W92.XXXA is a billable ICD-10 code used to specify a medical diagnosis of exposure to excessive heat of man-made origin, initial encounter. The code is valid during the fiscal year 2023 from October 01, 2022 through September 30, 2023 for the submission of HIPAA-covered transactions. The code is exempt from present on admission (POA) reporting for inpatient admissions to general acute care hospitals.
W92.XXXA is an initial encounter code, includes a 7th character and should be used while the patient is receiving active treatment for a condition like exposure to excessive heat of man-made origin. According to ICD-10-CM Guidelines an "initial encounter" doesn't necessarily means "initial visit". The 7th character should be used when the patient is undergoing active treatment regardless if new or different providers saw the patient over the course of a treatment. The appropriate 7th character codes should also be used even if the patient delayed seeking treatment for a condition.
The following clinical terms are approximate synonyms or lay terms that might be used to identify the correct diagnosis code:
- Accident due to heat generated in transport vehicle
- Accident due to heat in boiler room
- Accident due to heat in drying room
- Accident due to heat in factory
- Accident due to heat in kitchen
- Accident due to heat of man-made origin
- Accidents due to excessive heat
- Exposure to heat flash
- Exposure to man-made radiant heat
- Exposure to radiant heat from electric room heater
- Exposure to radiant heat from gas room heater
- Exposure to radiant heat from open fire
- Exposure to radiant heat from open gas fire
- Exposure to radiant heat from open solid fuel fire
- Exposure to radiant heat from paraffin room heater
Present on Admission (POA)
Convert to ICD-9 Code
|Source ICD-10 Code||Target ICD-9 Code|
|W92.XXXA||E900.1 - Excessive heat, man-made|
|Approximate Flag - The approximate mapping means there is not an exact match between the ICD-10 and ICD-9 codes and the mapped code is not a precise representation of the original code.|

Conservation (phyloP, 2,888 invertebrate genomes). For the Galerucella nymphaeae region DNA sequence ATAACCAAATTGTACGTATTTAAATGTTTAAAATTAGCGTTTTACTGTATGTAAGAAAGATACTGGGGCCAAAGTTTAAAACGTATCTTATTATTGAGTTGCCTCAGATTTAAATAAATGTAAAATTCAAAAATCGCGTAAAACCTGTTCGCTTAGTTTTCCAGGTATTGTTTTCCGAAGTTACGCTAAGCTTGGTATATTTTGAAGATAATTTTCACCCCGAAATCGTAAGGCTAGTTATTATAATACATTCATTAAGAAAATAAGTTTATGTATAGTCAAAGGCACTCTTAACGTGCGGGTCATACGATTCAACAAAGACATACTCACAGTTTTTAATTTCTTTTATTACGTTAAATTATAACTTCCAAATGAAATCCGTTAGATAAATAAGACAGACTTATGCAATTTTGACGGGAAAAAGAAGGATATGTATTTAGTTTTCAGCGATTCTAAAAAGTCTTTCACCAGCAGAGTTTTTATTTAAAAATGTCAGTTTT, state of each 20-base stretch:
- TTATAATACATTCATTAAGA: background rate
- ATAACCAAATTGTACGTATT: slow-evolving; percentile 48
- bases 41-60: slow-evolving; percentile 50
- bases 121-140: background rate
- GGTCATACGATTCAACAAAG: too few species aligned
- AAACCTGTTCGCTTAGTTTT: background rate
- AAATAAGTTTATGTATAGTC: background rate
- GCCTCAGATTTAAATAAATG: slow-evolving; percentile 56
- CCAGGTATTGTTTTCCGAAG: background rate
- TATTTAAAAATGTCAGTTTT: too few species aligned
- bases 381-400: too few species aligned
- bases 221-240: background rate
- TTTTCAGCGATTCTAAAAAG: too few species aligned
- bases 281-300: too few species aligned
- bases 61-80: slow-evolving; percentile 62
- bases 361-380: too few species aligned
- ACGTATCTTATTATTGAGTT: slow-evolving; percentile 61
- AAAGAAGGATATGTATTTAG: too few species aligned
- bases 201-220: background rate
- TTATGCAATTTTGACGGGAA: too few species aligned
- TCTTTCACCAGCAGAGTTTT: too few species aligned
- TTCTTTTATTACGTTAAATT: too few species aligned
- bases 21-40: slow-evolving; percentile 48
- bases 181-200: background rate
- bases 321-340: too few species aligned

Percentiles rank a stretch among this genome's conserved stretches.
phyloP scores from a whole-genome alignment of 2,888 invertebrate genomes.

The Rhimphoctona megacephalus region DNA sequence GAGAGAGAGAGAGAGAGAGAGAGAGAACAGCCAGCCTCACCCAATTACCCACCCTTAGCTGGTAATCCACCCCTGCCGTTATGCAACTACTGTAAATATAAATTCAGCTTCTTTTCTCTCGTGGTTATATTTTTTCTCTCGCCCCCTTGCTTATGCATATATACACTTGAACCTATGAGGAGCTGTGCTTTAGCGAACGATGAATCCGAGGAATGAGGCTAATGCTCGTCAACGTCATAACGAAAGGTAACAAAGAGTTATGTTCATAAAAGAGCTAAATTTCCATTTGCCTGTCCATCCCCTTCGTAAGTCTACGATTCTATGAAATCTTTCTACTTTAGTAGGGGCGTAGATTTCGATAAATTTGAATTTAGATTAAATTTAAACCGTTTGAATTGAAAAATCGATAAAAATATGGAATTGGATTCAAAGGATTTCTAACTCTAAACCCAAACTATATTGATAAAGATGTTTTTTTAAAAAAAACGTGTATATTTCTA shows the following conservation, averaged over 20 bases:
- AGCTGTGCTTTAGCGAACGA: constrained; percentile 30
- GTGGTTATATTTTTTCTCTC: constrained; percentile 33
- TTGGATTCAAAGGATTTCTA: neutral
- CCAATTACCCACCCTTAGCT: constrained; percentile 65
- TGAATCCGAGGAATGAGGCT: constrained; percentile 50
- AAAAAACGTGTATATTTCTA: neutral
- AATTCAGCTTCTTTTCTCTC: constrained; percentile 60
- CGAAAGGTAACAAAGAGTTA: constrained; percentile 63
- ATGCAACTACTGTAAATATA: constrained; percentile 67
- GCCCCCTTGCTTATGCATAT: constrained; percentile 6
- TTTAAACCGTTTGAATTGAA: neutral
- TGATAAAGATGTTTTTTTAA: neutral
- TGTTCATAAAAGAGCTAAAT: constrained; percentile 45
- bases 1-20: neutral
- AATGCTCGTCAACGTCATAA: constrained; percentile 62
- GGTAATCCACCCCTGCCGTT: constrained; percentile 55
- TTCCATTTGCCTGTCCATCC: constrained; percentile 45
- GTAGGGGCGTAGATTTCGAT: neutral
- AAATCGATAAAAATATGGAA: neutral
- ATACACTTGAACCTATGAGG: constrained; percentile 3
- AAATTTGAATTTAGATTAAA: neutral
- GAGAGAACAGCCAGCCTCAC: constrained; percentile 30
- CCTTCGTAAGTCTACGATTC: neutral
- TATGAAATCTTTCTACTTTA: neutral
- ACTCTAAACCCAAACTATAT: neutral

Your body normally cools itself by sweating. During hot weather, especially when it is very humid, sweating just isn't enough to cool you off. Your body temperature can rise to dangerous levels and you can develop a heat illness.
Most heat illnesses happen when you stay out in the heat too long. Exercising and working outside in high heat can also lead to heat illness. Older adults, young children, and those who are sick or overweight are most at risk. Taking certain medicines or drinking alcohol can also raise your risk.
Heat-related illnesses include:
- Heat stroke - a life-threatening illness in which body temperature may rise above 106 °F (41 °C) in minutes. Symptoms include dry skin, a rapid, strong pulse, dizziness, nausea, and confusion. If you see any of these signs, get medical help right away.
- Heat exhaustion - an illness that can happen after several days of exposure to high temperatures and not enough fluids. Symptoms include heavy sweating, rapid breathing, and a fast, weak pulse. If it is not treated, it can turn into heat stroke.
- Heat cramps - muscle pains or spasms that happen during heavy exercise. You usually get them in your abdomen, arms, or legs.
- Heat rash - skin irritation from excessive sweating. It is more common in young children.
You can lower your risk of heat illness by drinking fluids to prevent dehydration, replacing lost salt and minerals, and limiting your time in the heat.
Centers for Disease Control and Prevention
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- FY 2023 - No Change, effective from 10/1/2022 through 9/30/2023
- FY 2022 - No Change, effective from 10/1/2021 through 9/30/2022
- FY 2021 - No Change, effective from 10/1/2020 through 9/30/2021
- FY 2020 - No Change, effective from 10/1/2019 through 9/30/2020
- FY 2019 - No Change, effective from 10/1/2018 through 9/30/2019
- FY 2018 - No Change, effective from 10/1/2017 through 9/30/2018
- FY 2017 - No Change, effective from 10/1/2016 through 9/30/2017
- FY 2016 - New Code, effective from 10/1/2015 through 9/30/2016 (First year ICD-10-CM implemented into the HIPAA code set)